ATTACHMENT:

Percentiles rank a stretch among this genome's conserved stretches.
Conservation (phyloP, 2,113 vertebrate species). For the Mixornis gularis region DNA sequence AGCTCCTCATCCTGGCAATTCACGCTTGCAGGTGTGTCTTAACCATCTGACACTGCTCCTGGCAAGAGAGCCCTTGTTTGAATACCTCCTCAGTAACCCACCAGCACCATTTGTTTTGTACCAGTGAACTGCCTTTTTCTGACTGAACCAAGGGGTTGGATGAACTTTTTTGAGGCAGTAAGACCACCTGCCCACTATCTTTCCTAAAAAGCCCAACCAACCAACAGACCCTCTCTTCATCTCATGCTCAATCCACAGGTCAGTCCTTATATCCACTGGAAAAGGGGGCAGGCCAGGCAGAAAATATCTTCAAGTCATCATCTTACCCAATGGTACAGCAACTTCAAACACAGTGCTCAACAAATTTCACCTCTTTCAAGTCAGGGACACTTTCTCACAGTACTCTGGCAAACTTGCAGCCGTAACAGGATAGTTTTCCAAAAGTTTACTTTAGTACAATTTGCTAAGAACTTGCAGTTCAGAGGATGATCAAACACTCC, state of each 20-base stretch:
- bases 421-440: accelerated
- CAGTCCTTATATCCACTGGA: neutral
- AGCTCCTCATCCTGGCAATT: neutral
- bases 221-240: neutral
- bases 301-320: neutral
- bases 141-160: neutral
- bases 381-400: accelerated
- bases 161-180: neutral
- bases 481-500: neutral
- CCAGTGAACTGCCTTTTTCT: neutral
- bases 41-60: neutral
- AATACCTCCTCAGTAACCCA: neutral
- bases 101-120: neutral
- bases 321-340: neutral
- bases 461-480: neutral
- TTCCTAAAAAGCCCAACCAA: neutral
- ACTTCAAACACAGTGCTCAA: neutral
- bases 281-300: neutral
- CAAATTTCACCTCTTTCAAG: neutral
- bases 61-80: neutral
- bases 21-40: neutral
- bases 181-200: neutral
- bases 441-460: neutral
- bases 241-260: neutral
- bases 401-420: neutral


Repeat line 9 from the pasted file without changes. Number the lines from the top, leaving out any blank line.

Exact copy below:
- bases 381-400: accelerated